16 December 2005
The chair of the Revenue and Customs department this week revealed he has no idea how much fraud has occurred in the government's flagship tax credits system – but estimates suggest that hundreds of millions of pounds might have been lost.
David Varney has also revealed that R&C staff were monitoring the tax credits website for signs of 'virulent' fraud months before officials closed the portal on December 2. That move followed the theft of personal details of thousands of civil servants at the Department for Work and Pensions.
National Insurance numbers, essential for claims, for up to 13,000 DWP staff were obtained by organised criminals, who used them to direct payments into fake bank accounts. A police investigation is under way.
Public Finance has discovered that the stolen details relate to the DWP's 2003/04 payroll for staff working in London, and tax credit centres dealing with work from London offices, such as Glasgow. It is not yet clear when R&C became aware of the security breach.
Varney told the Commons Public Accounts Committee on December 14 that at least £15m worth of organised fraud had been identified by R&C staff this year – including 1,500 cases involving the use of DWP staff details.
But he warned that 'we're at a very early stage of actually knowing what the extent of the DWP [related] fraud is.'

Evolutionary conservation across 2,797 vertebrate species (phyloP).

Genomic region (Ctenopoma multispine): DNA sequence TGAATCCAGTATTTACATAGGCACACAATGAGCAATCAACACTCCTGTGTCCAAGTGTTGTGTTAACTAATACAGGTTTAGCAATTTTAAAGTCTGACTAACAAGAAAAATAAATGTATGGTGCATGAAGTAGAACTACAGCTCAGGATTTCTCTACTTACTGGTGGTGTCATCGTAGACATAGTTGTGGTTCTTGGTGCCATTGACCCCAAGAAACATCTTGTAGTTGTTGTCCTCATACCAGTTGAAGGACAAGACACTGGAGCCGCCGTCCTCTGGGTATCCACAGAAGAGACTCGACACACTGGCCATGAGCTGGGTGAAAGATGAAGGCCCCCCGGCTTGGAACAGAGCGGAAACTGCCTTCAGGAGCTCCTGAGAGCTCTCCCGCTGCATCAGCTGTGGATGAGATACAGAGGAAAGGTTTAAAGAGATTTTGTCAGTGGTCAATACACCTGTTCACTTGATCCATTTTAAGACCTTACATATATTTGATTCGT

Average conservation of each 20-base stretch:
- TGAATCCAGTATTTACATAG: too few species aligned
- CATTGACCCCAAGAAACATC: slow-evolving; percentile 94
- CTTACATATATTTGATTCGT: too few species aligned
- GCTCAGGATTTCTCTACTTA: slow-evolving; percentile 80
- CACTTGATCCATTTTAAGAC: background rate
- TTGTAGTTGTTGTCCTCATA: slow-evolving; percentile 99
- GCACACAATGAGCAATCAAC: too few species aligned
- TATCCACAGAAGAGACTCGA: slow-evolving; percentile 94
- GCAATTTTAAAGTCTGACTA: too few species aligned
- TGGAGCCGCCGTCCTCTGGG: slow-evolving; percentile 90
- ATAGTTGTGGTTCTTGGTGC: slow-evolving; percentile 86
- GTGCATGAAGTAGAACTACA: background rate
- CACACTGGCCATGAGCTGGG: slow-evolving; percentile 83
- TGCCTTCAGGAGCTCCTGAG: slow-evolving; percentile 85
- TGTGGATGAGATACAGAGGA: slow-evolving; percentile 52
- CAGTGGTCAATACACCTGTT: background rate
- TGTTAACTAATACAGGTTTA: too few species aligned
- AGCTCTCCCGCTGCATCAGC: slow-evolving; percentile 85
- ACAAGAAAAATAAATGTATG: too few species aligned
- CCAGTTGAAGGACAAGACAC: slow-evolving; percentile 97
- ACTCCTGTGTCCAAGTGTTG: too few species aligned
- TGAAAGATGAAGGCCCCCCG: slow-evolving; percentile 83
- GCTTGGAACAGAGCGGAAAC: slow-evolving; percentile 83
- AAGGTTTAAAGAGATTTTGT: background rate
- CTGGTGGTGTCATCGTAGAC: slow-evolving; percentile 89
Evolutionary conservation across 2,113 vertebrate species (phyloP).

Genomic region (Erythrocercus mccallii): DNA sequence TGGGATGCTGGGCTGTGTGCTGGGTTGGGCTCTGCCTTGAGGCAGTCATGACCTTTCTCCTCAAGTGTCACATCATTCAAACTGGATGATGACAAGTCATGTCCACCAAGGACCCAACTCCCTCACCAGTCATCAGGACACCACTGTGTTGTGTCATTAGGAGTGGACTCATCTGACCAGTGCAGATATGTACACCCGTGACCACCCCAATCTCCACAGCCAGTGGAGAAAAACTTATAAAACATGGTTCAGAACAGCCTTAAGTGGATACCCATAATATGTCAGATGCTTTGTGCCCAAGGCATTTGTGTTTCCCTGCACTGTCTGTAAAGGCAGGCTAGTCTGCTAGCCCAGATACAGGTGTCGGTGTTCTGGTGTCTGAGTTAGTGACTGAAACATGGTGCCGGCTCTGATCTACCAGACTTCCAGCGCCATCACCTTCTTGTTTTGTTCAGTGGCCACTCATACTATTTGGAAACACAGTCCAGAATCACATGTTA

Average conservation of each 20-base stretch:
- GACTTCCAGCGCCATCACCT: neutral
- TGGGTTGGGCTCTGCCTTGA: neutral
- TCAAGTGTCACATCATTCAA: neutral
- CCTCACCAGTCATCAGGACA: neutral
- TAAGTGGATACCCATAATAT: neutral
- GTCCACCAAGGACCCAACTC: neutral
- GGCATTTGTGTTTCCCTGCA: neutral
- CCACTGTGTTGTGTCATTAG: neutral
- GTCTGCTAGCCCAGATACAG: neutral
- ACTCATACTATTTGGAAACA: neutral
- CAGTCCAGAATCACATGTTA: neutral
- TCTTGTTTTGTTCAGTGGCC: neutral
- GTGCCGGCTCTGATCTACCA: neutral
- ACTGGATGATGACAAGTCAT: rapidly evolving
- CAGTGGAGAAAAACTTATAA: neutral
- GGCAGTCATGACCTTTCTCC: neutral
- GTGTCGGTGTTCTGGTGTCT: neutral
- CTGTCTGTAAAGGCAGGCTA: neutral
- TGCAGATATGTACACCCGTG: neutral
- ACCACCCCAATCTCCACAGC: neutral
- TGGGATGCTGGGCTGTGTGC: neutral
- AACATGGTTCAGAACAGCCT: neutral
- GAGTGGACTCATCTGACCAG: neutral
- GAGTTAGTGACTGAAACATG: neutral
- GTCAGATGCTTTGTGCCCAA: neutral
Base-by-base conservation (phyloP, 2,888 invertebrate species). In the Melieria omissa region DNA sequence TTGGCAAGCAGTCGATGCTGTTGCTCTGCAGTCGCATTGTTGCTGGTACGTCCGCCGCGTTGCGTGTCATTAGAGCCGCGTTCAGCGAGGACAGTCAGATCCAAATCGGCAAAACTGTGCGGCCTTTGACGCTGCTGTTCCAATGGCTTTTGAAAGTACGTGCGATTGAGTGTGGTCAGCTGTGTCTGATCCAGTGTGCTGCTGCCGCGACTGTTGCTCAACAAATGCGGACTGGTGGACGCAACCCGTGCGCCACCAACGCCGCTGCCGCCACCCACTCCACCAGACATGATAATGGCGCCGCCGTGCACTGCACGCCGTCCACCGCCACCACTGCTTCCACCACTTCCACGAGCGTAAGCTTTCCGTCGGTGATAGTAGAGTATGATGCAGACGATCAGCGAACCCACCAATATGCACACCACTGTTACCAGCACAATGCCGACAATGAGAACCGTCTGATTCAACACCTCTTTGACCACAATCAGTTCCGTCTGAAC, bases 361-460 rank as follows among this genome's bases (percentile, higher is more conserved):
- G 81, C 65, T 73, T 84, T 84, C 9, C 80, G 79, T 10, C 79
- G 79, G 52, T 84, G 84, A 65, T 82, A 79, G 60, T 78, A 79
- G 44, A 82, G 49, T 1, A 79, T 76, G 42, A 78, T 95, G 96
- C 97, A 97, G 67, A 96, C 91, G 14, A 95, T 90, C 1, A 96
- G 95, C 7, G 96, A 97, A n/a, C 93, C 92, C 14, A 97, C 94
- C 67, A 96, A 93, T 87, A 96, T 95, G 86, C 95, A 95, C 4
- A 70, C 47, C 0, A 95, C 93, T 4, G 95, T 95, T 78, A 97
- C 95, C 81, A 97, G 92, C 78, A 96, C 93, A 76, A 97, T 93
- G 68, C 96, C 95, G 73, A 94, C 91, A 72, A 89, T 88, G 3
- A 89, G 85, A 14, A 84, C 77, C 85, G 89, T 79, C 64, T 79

Pushed to reveal the level of fraud and error – overpayments and underpayments by the department – across the system, Varney offered a figure of 3.4% of the cash related to the 'easiest claims' to investigate. Early estimates suggest that that amounts to at least £30m of fraud and more than £450m in fraud and error combined.
However, Varney admitted that could be the 'low end' of any estimate, because more complex applications could involve higher levels of fraud. An R&C spokesman later told PF that a comprehensive assessment of fraud 'would be completed by spring 2006'.
Asked to explain why the system was open to abuse, Varney merely compounded MPs' anger at the abuse of public funds. He said: 'There are lots of attempts [at fraud], probably from the first day of the tax credits system. Our working assumption was that we would be the target of attacks.'
Dismissing MPs' suggestions that the entire system was 'flawed', Varney pointed an accusatory finger at the Commons. 'It was set up by Parliament,' he said. However, he acknowledged that the computer system underpinning tax credits was 'fragile'.
Meanwhile, the Public and Commercial Services union, which represents many of the targeted DWP staff, has called for government help to resolve any financial fallout.